Have you ever been prescribed a painkiller? Did the doctor tell you that opioids like Persoset, Vicatin and Fentanyl, while effective in the short term, can become highly addictive? Did you think that it couldn’t happen to you?
The recent death of the legendary singer Prince from what has been described as an accidental overdose of Fentanyl has once again raised questions about the safety of these commonly prescribed medications?
Dr. Anna Lembke, Assistant Professor of Psychiatry at Stanford University Medical Center, wrote a compelling opinion piece in The New York Daily News in which she advocates for a consumer campaign to correct the following myths:
“First and foremost, that opioid painkillers are not addictive, as long as they are prescribed by a doctor. Some studies show that as many as a quarter of patients taking prescription opiods prescribed by a doctor will get addicted.”
“The second myth is that no dose is too high. We now know that the risks associated with opioid painkillers increase with increasing dose and duration of exposure.”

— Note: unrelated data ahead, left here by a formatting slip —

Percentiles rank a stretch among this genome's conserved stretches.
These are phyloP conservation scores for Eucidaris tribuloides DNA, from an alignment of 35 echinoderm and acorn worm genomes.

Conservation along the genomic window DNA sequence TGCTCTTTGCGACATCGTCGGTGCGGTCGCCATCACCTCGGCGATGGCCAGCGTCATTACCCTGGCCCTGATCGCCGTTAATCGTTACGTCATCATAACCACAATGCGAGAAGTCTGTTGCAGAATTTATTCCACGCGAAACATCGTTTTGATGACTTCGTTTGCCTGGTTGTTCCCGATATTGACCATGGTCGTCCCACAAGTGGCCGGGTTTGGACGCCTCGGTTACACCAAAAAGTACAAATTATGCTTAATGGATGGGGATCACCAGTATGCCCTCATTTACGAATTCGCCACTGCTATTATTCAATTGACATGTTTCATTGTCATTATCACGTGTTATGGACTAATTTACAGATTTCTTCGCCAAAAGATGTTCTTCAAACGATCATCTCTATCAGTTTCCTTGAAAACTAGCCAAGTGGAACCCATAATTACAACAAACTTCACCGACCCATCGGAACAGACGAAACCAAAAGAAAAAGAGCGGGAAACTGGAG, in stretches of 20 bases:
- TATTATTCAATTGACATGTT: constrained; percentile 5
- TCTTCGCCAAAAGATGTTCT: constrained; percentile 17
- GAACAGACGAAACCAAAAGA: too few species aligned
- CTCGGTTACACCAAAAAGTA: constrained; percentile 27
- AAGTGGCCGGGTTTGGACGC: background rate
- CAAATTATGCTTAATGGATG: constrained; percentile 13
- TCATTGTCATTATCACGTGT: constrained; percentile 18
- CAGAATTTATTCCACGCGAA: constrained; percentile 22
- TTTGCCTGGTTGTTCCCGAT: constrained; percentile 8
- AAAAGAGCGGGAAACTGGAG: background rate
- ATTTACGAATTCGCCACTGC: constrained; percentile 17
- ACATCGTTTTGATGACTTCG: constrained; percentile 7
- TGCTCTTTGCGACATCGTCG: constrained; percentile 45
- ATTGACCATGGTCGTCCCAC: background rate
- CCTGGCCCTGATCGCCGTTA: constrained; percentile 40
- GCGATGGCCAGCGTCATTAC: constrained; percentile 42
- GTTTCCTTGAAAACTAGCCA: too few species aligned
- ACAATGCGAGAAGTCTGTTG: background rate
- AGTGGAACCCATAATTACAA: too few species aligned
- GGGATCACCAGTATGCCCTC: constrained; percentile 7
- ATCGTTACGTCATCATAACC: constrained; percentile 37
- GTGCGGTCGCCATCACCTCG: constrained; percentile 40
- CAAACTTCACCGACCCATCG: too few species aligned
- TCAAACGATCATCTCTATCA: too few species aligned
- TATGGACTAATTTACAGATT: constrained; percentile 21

“The third myth is that opioids are effective for chronic pain. Opioids are a great treatment for pain in the very short term, but due to a process called neuroadaptation, they stop working over time.”
Some hospitals are already taking action to reduce their use of opioids as painkillers. NY Times writer, Jan Hoffman, points out that since last January, St. Joseph’s Regional Medical Center’s emergency department in Patterson, New Jersey “has been using opioids only as a last resort. For patients with common types of acute pain–migraines, kidney stones, sciatica, fractures, doctors first try alternate regimens that include nonnarcotic transfusion, and injections, ultrasound guided nerve blocks, laughing gas, even “energy healing” and a wandering harpist.”
It’s a step in the right direction considering the following sobering statistics from the Centers for Disease Control:
“Overdose deaths involving prescription opiods have quadrupled since 1999. And so have sales of these prescription drugs From 1999 to 2014 more than 165,000 people have died from overdoses related to prescription opiods.”
As Dr. Lembke emphasizes: “Casualties are piling up. Education must start now.”